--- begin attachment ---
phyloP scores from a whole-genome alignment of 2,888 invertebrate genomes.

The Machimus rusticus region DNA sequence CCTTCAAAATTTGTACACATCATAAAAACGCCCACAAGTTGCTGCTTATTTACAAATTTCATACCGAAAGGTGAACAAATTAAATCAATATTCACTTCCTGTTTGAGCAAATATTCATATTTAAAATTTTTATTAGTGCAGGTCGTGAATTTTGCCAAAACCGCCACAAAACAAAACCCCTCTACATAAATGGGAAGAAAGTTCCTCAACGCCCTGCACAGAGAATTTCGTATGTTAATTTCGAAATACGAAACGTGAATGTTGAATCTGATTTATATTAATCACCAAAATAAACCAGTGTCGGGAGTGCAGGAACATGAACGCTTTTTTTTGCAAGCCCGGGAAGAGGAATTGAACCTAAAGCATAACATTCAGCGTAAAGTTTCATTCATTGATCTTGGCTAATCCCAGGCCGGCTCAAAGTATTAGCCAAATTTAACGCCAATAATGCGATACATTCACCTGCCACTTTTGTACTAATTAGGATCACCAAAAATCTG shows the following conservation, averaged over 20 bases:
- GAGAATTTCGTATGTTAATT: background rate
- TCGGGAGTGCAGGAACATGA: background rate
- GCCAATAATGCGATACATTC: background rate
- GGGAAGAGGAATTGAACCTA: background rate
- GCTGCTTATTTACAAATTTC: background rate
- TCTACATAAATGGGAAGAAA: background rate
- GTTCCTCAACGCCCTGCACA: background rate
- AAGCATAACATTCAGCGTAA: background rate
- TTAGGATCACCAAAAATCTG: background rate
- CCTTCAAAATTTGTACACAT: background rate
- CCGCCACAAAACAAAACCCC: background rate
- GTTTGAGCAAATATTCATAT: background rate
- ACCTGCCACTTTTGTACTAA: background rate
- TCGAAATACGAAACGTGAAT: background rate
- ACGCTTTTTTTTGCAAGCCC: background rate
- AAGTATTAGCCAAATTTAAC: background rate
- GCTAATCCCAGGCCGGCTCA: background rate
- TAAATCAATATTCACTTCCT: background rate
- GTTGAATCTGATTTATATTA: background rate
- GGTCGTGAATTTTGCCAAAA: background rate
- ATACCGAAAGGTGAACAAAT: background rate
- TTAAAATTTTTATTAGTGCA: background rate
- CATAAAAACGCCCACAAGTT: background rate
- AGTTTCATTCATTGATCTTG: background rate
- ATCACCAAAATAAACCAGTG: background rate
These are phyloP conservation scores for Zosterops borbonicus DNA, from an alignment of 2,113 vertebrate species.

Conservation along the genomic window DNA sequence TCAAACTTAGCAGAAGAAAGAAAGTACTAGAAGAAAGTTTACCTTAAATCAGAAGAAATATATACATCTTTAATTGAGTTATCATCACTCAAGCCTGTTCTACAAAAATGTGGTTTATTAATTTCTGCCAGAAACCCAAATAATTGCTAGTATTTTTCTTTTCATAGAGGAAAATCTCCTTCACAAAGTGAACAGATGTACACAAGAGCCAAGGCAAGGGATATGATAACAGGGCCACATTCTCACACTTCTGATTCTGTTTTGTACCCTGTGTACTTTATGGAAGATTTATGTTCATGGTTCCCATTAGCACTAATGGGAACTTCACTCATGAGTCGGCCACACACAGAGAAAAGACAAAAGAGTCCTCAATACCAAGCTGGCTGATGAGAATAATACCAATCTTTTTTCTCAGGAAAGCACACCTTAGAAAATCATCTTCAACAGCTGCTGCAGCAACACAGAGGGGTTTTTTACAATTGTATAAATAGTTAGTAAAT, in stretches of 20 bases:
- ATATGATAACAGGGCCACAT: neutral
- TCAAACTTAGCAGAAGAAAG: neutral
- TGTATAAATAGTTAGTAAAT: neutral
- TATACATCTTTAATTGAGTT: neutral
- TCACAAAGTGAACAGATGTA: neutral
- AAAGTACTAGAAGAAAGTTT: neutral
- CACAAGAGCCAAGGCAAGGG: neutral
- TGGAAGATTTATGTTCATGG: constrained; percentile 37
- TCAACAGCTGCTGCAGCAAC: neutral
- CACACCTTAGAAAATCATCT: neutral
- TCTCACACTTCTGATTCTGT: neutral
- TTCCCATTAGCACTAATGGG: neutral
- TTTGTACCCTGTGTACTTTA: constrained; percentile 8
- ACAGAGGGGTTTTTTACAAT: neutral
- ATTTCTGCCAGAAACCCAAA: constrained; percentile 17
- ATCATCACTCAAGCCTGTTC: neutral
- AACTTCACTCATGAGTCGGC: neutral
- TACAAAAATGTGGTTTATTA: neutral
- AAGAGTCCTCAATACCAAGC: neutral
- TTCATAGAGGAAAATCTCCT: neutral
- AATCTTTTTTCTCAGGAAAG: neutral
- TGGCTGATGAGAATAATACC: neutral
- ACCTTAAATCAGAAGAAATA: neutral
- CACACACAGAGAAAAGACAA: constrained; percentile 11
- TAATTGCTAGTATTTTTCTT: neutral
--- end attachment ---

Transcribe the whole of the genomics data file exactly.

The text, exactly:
phyloP scores from a whole-genome alignment of 2,888 invertebrate genomes.

The Machimus rusticus region DNA sequence CCTTCAAAATTTGTACACATCATAAAAACGCCCACAAGTTGCTGCTTATTTACAAATTTCATACCGAAAGGTGAACAAATTAAATCAATATTCACTTCCTGTTTGAGCAAATATTCATATTTAAAATTTTTATTAGTGCAGGTCGTGAATTTTGCCAAAACCGCCACAAAACAAAACCCCTCTACATAAATGGGAAGAAAGTTCCTCAACGCCCTGCACAGAGAATTTCGTATGTTAATTTCGAAATACGAAACGTGAATGTTGAATCTGATTTATATTAATCACCAAAATAAACCAGTGTCGGGAGTGCAGGAACATGAACGCTTTTTTTTGCAAGCCCGGGAAGAGGAATTGAACCTAAAGCATAACATTCAGCGTAAAGTTTCATTCATTGATCTTGGCTAATCCCAGGCCGGCTCAAAGTATTAGCCAAATTTAACGCCAATAATGCGATACATTCACCTGCCACTTTTGTACTAATTAGGATCACCAAAAATCTG shows the following conservation, averaged over 20 bases:
- GAGAATTTCGTATGTTAATT: background rate
- TCGGGAGTGCAGGAACATGA: background rate
- GCCAATAATGCGATACATTC: background rate
- GGGAAGAGGAATTGAACCTA: background rate
- GCTGCTTATTTACAAATTTC: background rate
- TCTACATAAATGGGAAGAAA: background rate
- GTTCCTCAACGCCCTGCACA: background rate
- AAGCATAACATTCAGCGTAA: background rate
- TTAGGATCACCAAAAATCTG: background rate
- CCTTCAAAATTTGTACACAT: background rate
- CCGCCACAAAACAAAACCCC: background rate
- GTTTGAGCAAATATTCATAT: background rate
- ACCTGCCACTTTTGTACTAA: background rate
- TCGAAATACGAAACGTGAAT: background rate
- ACGCTTTTTTTTGCAAGCCC: background rate
- AAGTATTAGCCAAATTTAAC: background rate
- GCTAATCCCAGGCCGGCTCA: background rate
- TAAATCAATATTCACTTCCT: background rate
- GTTGAATCTGATTTATATTA: background rate
- GGTCGTGAATTTTGCCAAAA: background rate
- ATACCGAAAGGTGAACAAAT: background rate
- TTAAAATTTTTATTAGTGCA: background rate
- CATAAAAACGCCCACAAGTT: background rate
- AGTTTCATTCATTGATCTTG: background rate
- ATCACCAAAATAAACCAGTG: background rate
These are phyloP conservation scores for Zosterops borbonicus DNA, from an alignment of 2,113 vertebrate species.

Conservation along the genomic window DNA sequence TCAAACTTAGCAGAAGAAAGAAAGTACTAGAAGAAAGTTTACCTTAAATCAGAAGAAATATATACATCTTTAATTGAGTTATCATCACTCAAGCCTGTTCTACAAAAATGTGGTTTATTAATTTCTGCCAGAAACCCAAATAATTGCTAGTATTTTTCTTTTCATAGAGGAAAATCTCCTTCACAAAGTGAACAGATGTACACAAGAGCCAAGGCAAGGGATATGATAACAGGGCCACATTCTCACACTTCTGATTCTGTTTTGTACCCTGTGTACTTTATGGAAGATTTATGTTCATGGTTCCCATTAGCACTAATGGGAACTTCACTCATGAGTCGGCCACACACAGAGAAAAGACAAAAGAGTCCTCAATACCAAGCTGGCTGATGAGAATAATACCAATCTTTTTTCTCAGGAAAGCACACCTTAGAAAATCATCTTCAACAGCTGCTGCAGCAACACAGAGGGGTTTTTTACAATTGTATAAATAGTTAGTAAAT, in stretches of 20 bases:
- ATATGATAACAGGGCCACAT: neutral
- TCAAACTTAGCAGAAGAAAG: neutral
- TGTATAAATAGTTAGTAAAT: neutral
- TATACATCTTTAATTGAGTT: neutral
- TCACAAAGTGAACAGATGTA: neutral
- AAAGTACTAGAAGAAAGTTT: neutral
- CACAAGAGCCAAGGCAAGGG: neutral
- TGGAAGATTTATGTTCATGG: constrained; percentile 37
- TCAACAGCTGCTGCAGCAAC: neutral
- CACACCTTAGAAAATCATCT: neutral
- TCTCACACTTCTGATTCTGT: neutral
- TTCCCATTAGCACTAATGGG: neutral
- TTTGTACCCTGTGTACTTTA: constrained; percentile 8
- ACAGAGGGGTTTTTTACAAT: neutral
- ATTTCTGCCAGAAACCCAAA: constrained; percentile 17
- ATCATCACTCAAGCCTGTTC: neutral
- AACTTCACTCATGAGTCGGC: neutral
- TACAAAAATGTGGTTTATTA: neutral
- AAGAGTCCTCAATACCAAGC: neutral
- TTCATAGAGGAAAATCTCCT: neutral
- AATCTTTTTTCTCAGGAAAG: neutral
- TGGCTGATGAGAATAATACC: neutral
- ACCTTAAATCAGAAGAAATA: neutral
- CACACACAGAGAAAAGACAA: constrained; percentile 11
- TAATTGCTAGTATTTTTCTT: neutral